"It would probably cost about $60 or $65 for me to get it done professionally, but I couldn't afford that," she said as tears began to fall from the memory. "My lights were off when I cut my hair -- I had to cut it in the sunlight to see."
She was so ashamed of her botched locks that she started wearing a scarf everywhere she went -- and felt like she couldn't dare seek employment looking the way she did.
"I couldn't go out and apply for jobs, because there was nothing I could do with my hair. It was just ... there. I would try to curl it, flat iron it and it would just stick out. It wasn't working."
Simmons happened to catch a news segment about Carter Barnes' day of beauty and she immediately submitted her story. December 14, as she sat shrouded in a black cape in front of the sink, she was content. Her hair had been freshly cut into a cute, even pixie, but more importantly, she looks the part of an employable person once more.
"Once my hair is done, I can go out on interviews and not worry about how I look," Simmons said happily. "I don't have to worry about if the flat iron worked in the back or if it's uneven. It's a huge weight lifted."
Even for those still employed, Carter Barnes' gift of glamour came at exactly the right time.
Michelle Moreno, a 38-year-old from Peachtree City, Georgia, had a gorgeously colored, lush new bob as she walked out of the salon. Moreno had also nominated herself for the beauty boost, thinking it would be kismet if she was chosen, because she'd already scheduled that Monday as a vacation day from her work as a corporate travel agent.
Despite having a full-time job, the past few years have still been horrible, Moreno said.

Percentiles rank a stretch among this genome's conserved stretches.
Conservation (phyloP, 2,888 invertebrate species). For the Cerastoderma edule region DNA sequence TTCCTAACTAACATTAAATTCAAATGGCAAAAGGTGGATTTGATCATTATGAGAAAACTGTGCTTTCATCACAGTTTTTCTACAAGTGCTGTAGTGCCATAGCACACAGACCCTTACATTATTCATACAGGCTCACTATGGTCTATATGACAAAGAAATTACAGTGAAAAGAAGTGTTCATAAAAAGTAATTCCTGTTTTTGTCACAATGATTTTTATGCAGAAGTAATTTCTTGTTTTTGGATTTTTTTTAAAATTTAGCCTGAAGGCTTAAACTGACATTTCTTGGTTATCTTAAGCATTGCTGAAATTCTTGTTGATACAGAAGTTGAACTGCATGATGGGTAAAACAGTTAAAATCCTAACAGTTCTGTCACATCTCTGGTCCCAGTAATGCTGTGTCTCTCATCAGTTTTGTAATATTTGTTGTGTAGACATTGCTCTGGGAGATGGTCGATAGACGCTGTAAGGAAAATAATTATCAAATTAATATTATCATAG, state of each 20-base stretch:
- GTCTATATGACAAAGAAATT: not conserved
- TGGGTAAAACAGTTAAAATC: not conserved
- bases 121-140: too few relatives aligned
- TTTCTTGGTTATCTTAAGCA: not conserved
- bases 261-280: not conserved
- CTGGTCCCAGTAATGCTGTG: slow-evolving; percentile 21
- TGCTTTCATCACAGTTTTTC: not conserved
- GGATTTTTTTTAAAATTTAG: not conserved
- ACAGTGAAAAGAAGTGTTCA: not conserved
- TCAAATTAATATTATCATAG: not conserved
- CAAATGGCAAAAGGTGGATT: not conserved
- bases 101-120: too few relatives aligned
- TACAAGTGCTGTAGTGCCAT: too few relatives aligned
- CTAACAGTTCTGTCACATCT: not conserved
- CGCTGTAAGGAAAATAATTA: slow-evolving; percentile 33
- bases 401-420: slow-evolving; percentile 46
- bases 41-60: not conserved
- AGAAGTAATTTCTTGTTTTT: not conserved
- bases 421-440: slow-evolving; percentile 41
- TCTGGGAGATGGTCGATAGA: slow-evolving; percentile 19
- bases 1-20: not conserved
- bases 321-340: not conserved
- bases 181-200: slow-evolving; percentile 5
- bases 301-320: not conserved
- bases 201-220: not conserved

"My husband walked out, I have an autistic son and a terminally ill mother living with me. Life has just been overwhelming," she said. "I was financially in the toilet and emotionally in the dumps, and you get so down that you don't want to do anything anymore."
Before her husband left, Moreno kept up her appearance. She went to the gym a few times a week, she went to the salon to get her hair done and kept her hands manicured. But once she was on her own, faced with caring for both her mother and her 15-year-old son on one income, her maintenance routine came to a crashing halt. Her hair turned into a mousy brown mass that hung limply past her shoulders, taunting her when she would try to style it in the morning.
"The worst time of the day for me is blow-drying my hair, because I have to stare in the mirror for 10, 15 minutes straight, doing my hair. That's when the negativity comes out," Moreno remembered.
There was no escaping her hair in the Carter Barnes salon, made up of mirror-paneled room after room. Yet as soon as Moreno's stylist pulled the towel off her washed and colored hair, she felt a change.
"Once my stylist started cutting it, it was like bad feelings falling off," Moreno said. "The ickiness just -- boom -- fell to the ground with my hair. It's crazy to equate hair with emotions, but that's truly how it felt."
That bouncy auburn bob is more than a haircut for Moreno -- it's her first step toward a new attitude and a new way of treating herself despite her hardships.
"It makes me realize no matter what else is going on, I'm still worth it. I put myself behind everybody for so long, I thought it doesn't count. Nothing for me is going to matter. Why should I do anything for me, everyone else needs things. I don't need anything," Moreno said. "But I do."
The gift that Carter Barnes gave with a little hair dye and a few scissor snips inspired Moreno. She said she planned to head to her church's food pantry after her appointment and pay the good deed forward.
"They've done so much for me," Moreno said, "how can I not?"